THE official opening of the i360 was greeted with sunshine, crowds, and a technical fault that caused delays of almost an hour.

The inaugural 2pm flight did not take off until 2.45pm, accompanied by both a male voice choir and sarcastic applause from waiting crowds who knew their trips too would be delayed.

British Airways i360 chief executive Eleanor Harris told The Argus that a technical fault with the doors had caused the backlog but said the atmosphere was fantastic and that every ticket for the first day had been sold.

Julia Parkin, 75, had been waiting over an hour in the sunshine when she said: “The whole thing is a shambles. For a first impression it is not great and the staff aren’t being very helpful.”

By 2.30pm the 200 people in the glass pod looked remarkably unconcerned as a man emerged over their heads and started to work on the bright red metal cradle which supports the pod on its journey up and down the tower.

A previous unofficial test flight in the middle of the day had encountered difficulties when the doors refused to open upon its return to earth.

Ms Harris told The Argus: “We’ve been going up and down all day, and there have been no problems, and for the last three weeks but today, it’s just a few teething problems. It’s still amazing though, and what a fantastic atmosphere everyone has wanted to be here for the first flights.”

She said that every trip yesterday, which were due to run every 20 minutes from 2pm and every 30 minutes from 6pm, was fully booked.

By 2.45pm the pod took flight greeted with slightly ironic applause from the hundreds in the queue which snaked around the interior of the waiting areas, back and forth along the pavement out in front of the attraction and a further 50 yards along towards Hove.

Later in the day the company tweeted: “We’d like to thank everyone for their patience and apologise for any delays. Like any new attraction we are subject to teething problems. We’re offering refunds and rebooking to visitors who are here today.”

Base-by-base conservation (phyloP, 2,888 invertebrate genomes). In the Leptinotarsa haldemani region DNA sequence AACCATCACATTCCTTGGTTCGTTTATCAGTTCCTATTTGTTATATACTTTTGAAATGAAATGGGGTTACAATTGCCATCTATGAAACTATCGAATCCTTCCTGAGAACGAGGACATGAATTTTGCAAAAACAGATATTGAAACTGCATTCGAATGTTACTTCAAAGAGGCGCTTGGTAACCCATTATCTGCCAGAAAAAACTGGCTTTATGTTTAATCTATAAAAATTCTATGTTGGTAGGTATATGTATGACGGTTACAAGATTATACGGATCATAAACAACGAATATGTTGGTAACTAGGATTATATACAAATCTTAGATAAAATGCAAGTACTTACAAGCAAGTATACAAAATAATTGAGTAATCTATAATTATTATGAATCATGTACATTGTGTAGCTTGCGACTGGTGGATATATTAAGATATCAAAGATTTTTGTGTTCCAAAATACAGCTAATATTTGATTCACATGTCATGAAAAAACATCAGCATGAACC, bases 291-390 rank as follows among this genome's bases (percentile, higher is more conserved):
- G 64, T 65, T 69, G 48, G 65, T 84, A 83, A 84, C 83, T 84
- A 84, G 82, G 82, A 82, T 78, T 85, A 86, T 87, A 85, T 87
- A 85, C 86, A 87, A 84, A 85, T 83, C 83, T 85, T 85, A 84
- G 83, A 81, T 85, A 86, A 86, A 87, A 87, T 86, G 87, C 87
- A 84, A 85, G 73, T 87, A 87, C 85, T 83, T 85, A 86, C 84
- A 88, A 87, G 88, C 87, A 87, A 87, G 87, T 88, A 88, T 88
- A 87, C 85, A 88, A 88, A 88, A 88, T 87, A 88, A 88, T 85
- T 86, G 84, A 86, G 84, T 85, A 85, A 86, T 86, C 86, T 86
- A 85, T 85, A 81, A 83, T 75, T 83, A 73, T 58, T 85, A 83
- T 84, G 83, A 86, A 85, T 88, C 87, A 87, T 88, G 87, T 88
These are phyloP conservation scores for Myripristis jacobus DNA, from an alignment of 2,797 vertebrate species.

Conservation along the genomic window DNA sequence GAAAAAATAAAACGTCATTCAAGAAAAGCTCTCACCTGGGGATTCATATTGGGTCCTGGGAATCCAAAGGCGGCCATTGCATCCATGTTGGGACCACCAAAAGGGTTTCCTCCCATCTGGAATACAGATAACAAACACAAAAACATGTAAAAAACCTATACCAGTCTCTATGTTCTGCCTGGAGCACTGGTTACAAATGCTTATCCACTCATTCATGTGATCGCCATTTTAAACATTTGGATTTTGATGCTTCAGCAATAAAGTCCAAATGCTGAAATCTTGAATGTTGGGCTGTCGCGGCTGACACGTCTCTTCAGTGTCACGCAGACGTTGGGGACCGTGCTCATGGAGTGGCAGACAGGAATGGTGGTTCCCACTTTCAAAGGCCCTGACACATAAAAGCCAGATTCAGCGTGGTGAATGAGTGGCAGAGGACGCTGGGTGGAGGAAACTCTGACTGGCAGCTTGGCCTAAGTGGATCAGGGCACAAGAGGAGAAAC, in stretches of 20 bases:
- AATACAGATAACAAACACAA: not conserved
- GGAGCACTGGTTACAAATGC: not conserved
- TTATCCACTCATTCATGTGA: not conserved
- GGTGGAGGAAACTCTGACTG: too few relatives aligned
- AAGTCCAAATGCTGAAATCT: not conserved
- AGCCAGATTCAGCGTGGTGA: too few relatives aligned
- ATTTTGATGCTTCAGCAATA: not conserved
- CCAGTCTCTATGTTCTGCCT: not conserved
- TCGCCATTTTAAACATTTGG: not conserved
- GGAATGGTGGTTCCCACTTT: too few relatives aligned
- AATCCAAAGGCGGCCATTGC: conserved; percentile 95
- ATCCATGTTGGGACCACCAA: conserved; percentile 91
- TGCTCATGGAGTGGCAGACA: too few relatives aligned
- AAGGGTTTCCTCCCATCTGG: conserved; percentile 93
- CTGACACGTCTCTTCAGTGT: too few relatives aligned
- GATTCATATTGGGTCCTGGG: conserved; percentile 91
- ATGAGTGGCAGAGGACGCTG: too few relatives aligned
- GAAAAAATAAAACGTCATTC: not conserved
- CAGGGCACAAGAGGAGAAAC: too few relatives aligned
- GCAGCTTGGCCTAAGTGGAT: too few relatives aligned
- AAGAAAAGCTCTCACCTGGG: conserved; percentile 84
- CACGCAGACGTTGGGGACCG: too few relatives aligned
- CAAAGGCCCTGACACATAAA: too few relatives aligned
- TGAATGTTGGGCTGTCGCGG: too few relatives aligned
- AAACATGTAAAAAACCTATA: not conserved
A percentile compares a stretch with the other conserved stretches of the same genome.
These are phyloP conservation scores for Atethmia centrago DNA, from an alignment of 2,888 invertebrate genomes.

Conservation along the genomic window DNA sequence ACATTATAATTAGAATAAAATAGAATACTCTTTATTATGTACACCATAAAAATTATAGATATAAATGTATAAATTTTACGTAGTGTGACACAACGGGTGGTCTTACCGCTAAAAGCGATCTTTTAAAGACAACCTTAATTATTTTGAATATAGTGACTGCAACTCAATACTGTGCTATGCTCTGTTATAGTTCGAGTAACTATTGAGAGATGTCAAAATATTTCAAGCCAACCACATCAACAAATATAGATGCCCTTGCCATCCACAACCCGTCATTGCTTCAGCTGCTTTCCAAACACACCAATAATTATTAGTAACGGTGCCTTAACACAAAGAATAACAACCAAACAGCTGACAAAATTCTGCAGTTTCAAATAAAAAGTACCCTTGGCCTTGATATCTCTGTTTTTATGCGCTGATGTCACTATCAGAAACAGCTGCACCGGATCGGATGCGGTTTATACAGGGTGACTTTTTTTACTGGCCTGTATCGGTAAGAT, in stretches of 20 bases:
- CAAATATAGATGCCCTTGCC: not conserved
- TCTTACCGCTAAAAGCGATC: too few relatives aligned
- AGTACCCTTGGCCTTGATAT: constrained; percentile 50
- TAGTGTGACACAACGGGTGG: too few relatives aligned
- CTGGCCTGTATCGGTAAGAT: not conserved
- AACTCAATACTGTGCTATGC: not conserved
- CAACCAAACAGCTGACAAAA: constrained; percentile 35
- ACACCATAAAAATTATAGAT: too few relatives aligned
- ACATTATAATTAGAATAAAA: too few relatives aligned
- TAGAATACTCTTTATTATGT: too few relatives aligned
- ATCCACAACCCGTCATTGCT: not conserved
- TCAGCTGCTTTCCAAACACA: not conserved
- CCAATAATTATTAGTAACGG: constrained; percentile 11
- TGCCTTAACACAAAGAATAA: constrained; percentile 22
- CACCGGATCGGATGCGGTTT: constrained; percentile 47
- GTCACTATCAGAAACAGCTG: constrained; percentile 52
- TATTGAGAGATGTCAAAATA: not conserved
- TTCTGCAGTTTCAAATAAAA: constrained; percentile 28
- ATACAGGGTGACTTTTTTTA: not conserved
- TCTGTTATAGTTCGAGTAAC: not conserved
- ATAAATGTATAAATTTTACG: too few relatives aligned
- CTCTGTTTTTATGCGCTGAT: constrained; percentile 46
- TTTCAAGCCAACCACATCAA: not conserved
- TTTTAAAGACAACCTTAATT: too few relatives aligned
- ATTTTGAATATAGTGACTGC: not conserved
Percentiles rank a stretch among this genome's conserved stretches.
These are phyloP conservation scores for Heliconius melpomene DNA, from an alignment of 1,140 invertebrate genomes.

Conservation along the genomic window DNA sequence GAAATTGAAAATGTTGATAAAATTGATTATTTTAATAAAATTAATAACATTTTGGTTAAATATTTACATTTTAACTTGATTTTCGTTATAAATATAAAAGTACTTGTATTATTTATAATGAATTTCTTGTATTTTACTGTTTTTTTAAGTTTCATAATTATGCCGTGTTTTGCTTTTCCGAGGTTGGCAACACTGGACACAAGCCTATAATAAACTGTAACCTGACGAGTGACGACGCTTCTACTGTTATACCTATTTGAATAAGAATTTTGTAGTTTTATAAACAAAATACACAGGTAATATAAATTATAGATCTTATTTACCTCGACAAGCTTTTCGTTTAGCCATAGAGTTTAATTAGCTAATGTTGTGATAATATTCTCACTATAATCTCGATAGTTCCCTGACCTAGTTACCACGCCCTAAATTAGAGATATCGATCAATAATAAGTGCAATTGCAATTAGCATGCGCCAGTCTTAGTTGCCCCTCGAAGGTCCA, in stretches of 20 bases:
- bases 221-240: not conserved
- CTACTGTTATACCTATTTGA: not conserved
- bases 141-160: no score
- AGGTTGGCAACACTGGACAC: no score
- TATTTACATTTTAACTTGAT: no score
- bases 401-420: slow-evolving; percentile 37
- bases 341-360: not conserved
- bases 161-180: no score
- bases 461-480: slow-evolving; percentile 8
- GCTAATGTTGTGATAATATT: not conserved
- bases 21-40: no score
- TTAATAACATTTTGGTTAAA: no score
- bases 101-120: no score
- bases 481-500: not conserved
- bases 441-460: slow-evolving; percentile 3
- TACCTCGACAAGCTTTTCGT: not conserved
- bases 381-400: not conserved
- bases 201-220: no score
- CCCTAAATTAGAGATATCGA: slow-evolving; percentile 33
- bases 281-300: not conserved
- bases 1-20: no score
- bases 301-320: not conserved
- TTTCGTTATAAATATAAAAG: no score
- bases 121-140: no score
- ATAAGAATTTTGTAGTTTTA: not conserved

Many who had booked tickets for delayed flights were impatient in the queue, but the lucky few who took the first flight were already happy to overlook the delay once they returned to earth, calling the experience “fantastic.”

Addy Taylor, 52, had come down to Brighton with her family from Leicester and by 2.40pm should have been embarking on the third flight of the day but was still in the queue.

She said: “I hope it’s going to come soon because we’ve got to get back to Leicester. But I’m looking forward to it though, it’ll all be worthwhile. We weren’t going to be here today but you can’t come down here and not go on it.”

Her neighbour in the queue, Natalie Blake, said “We were supposed to have left to get back to Ipswich almost an hour ago.”

Those walking through the exit door were in much better humour. Eighty-seven-year-old Dougie Jones said: “It was brilliant. I could see my house all the way over in Marine Gate.”


AS THE first cohort of passengers disembarked Brighton’s newest visitor attraction there were smiles all round despite the technical problems that had delayed their flight by 45 minutes.

Samuel Maycock, 25, from Brighton, was among the first on.

He said: “It was good. It was really fun I could see for miles. I could even see my house.”

Dougie Jones, 87, was there with his son Craig and said: “I think it was brilliant I could see all the way over to my own home in Marine Gate.

Craig added: “It costs a great deal of money, but it’s a fantastic addition to tourism in Brighton and people will really enjoy it.”

Miles Hammonds, eight, from Dunsfold in Surrey was on a trip with his mum Samantha. He said: “I thought it was awesome. I could see everything I came here to see.”

Samantha said: “It was so interesting to see the pier from above like that. It looked extraordinary. It was very exciting.”

Annabelle Symonds was in Hove for her brother’s birthday which the family celebrated by taking the inaugural trip up the world’s slenderest tower.

She said: “I think it was really good. It’d be good if it lasted a little bit longer, and maybe if there were fewer people up there so you could see the views better.”

Annabelle’s brother Harry, 38, from Hove said: “We’ve watched it being built so we were very excited to take the first flight. It lived up to expectations.”

Vincent Parker, 49, from Hove, said: “Because it’s been such a big deal for Brighton and Hove and there have been some negative reactions it would have been nice if BA had put a bit more fanfare on.

“They could have done something with more interaction, and there was no information about the delays.

“But the views were fantastic and it’s going to be a very positive thing.”